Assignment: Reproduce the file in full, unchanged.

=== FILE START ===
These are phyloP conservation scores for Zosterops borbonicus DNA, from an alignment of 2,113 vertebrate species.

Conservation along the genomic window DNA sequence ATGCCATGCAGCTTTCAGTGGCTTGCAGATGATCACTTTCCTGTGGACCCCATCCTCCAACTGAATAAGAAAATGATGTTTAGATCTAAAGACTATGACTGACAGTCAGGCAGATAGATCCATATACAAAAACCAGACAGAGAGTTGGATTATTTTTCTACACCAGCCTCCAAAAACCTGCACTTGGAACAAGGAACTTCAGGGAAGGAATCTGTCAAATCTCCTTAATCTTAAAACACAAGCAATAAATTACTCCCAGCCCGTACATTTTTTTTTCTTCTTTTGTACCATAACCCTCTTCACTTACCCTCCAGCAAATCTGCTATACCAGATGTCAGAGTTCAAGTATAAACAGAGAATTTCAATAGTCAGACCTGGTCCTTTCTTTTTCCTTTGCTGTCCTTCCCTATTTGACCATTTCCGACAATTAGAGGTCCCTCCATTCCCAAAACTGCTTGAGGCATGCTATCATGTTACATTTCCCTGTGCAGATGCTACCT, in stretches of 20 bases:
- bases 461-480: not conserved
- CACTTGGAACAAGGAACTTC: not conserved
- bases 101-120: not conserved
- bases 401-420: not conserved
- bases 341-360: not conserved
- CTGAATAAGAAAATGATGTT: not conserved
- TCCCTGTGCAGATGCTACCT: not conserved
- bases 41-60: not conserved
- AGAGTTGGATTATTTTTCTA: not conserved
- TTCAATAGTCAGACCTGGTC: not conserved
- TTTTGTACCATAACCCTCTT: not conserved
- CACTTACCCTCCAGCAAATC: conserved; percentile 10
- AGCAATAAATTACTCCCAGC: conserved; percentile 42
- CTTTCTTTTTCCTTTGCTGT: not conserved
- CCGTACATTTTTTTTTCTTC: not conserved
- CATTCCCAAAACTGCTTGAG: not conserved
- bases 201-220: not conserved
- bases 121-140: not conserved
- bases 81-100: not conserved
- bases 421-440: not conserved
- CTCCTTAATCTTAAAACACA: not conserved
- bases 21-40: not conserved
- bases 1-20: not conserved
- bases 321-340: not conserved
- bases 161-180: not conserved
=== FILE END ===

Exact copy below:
These are phyloP conservation scores for Zosterops borbonicus DNA, from an alignment of 2,113 vertebrate species.

Conservation along the genomic window DNA sequence ATGCCATGCAGCTTTCAGTGGCTTGCAGATGATCACTTTCCTGTGGACCCCATCCTCCAACTGAATAAGAAAATGATGTTTAGATCTAAAGACTATGACTGACAGTCAGGCAGATAGATCCATATACAAAAACCAGACAGAGAGTTGGATTATTTTTCTACACCAGCCTCCAAAAACCTGCACTTGGAACAAGGAACTTCAGGGAAGGAATCTGTCAAATCTCCTTAATCTTAAAACACAAGCAATAAATTACTCCCAGCCCGTACATTTTTTTTTCTTCTTTTGTACCATAACCCTCTTCACTTACCCTCCAGCAAATCTGCTATACCAGATGTCAGAGTTCAAGTATAAACAGAGAATTTCAATAGTCAGACCTGGTCCTTTCTTTTTCCTTTGCTGTCCTTCCCTATTTGACCATTTCCGACAATTAGAGGTCCCTCCATTCCCAAAACTGCTTGAGGCATGCTATCATGTTACATTTCCCTGTGCAGATGCTACCT, in stretches of 20 bases:
- bases 461-480: not conserved
- CACTTGGAACAAGGAACTTC: not conserved
- bases 101-120: not conserved
- bases 401-420: not conserved
- bases 341-360: not conserved
- CTGAATAAGAAAATGATGTT: not conserved
- TCCCTGTGCAGATGCTACCT: not conserved
- bases 41-60: not conserved
- AGAGTTGGATTATTTTTCTA: not conserved
- TTCAATAGTCAGACCTGGTC: not conserved
- TTTTGTACCATAACCCTCTT: not conserved
- CACTTACCCTCCAGCAAATC: conserved; percentile 10
- AGCAATAAATTACTCCCAGC: conserved; percentile 42
- CTTTCTTTTTCCTTTGCTGT: not conserved
- CCGTACATTTTTTTTTCTTC: not conserved
- CATTCCCAAAACTGCTTGAG: not conserved
- bases 201-220: not conserved
- bases 121-140: not conserved
- bases 81-100: not conserved
- bases 421-440: not conserved
- CTCCTTAATCTTAAAACACA: not conserved
- bases 21-40: not conserved
- bases 1-20: not conserved
- bases 321-340: not conserved
- bases 161-180: not conserved